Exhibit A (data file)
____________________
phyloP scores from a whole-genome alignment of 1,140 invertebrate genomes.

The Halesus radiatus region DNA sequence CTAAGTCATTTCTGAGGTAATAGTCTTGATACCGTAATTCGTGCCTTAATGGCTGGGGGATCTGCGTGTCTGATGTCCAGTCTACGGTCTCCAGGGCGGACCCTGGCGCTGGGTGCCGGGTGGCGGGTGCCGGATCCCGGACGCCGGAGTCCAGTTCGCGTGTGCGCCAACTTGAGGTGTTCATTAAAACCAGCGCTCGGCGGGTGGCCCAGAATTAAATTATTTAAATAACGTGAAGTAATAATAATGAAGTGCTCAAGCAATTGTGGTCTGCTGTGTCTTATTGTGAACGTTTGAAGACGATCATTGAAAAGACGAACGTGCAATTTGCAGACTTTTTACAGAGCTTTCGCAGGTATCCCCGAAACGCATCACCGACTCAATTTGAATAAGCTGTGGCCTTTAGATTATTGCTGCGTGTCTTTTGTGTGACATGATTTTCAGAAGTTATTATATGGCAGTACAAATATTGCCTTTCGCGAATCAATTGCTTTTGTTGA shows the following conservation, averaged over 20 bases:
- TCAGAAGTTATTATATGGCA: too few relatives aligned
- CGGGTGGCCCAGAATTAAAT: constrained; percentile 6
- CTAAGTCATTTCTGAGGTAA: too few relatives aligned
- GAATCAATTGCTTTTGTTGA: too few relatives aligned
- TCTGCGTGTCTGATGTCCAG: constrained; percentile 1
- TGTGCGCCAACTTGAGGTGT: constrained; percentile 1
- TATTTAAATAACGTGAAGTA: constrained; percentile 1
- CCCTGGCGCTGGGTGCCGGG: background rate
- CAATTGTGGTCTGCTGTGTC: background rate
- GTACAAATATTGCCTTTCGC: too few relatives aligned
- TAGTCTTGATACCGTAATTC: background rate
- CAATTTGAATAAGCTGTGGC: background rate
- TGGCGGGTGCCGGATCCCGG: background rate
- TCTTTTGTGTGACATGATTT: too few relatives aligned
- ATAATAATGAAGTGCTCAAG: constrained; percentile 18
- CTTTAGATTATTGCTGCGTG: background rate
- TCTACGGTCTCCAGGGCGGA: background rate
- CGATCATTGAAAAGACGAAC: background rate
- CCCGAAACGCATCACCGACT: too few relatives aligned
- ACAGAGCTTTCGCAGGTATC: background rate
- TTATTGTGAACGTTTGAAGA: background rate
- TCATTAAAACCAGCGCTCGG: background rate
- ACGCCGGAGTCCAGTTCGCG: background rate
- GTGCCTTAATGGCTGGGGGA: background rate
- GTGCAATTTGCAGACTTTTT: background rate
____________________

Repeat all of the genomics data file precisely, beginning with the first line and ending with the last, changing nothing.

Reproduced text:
phyloP scores from a whole-genome alignment of 1,140 invertebrate genomes.

The Halesus radiatus region DNA sequence CTAAGTCATTTCTGAGGTAATAGTCTTGATACCGTAATTCGTGCCTTAATGGCTGGGGGATCTGCGTGTCTGATGTCCAGTCTACGGTCTCCAGGGCGGACCCTGGCGCTGGGTGCCGGGTGGCGGGTGCCGGATCCCGGACGCCGGAGTCCAGTTCGCGTGTGCGCCAACTTGAGGTGTTCATTAAAACCAGCGCTCGGCGGGTGGCCCAGAATTAAATTATTTAAATAACGTGAAGTAATAATAATGAAGTGCTCAAGCAATTGTGGTCTGCTGTGTCTTATTGTGAACGTTTGAAGACGATCATTGAAAAGACGAACGTGCAATTTGCAGACTTTTTACAGAGCTTTCGCAGGTATCCCCGAAACGCATCACCGACTCAATTTGAATAAGCTGTGGCCTTTAGATTATTGCTGCGTGTCTTTTGTGTGACATGATTTTCAGAAGTTATTATATGGCAGTACAAATATTGCCTTTCGCGAATCAATTGCTTTTGTTGA shows the following conservation, averaged over 20 bases:
- TCAGAAGTTATTATATGGCA: too few relatives aligned
- CGGGTGGCCCAGAATTAAAT: constrained; percentile 6
- CTAAGTCATTTCTGAGGTAA: too few relatives aligned
- GAATCAATTGCTTTTGTTGA: too few relatives aligned
- TCTGCGTGTCTGATGTCCAG: constrained; percentile 1
- TGTGCGCCAACTTGAGGTGT: constrained; percentile 1
- TATTTAAATAACGTGAAGTA: constrained; percentile 1
- CCCTGGCGCTGGGTGCCGGG: background rate
- CAATTGTGGTCTGCTGTGTC: background rate
- GTACAAATATTGCCTTTCGC: too few relatives aligned
- TAGTCTTGATACCGTAATTC: background rate
- CAATTTGAATAAGCTGTGGC: background rate
- TGGCGGGTGCCGGATCCCGG: background rate
- TCTTTTGTGTGACATGATTT: too few relatives aligned
- ATAATAATGAAGTGCTCAAG: constrained; percentile 18
- CTTTAGATTATTGCTGCGTG: background rate
- TCTACGGTCTCCAGGGCGGA: background rate
- CGATCATTGAAAAGACGAAC: background rate
- CCCGAAACGCATCACCGACT: too few relatives aligned
- ACAGAGCTTTCGCAGGTATC: background rate
- TTATTGTGAACGTTTGAAGA: background rate
- TCATTAAAACCAGCGCTCGG: background rate
- ACGCCGGAGTCCAGTTCGCG: background rate
- GTGCCTTAATGGCTGGGGGA: background rate
- GTGCAATTTGCAGACTTTTT: background rate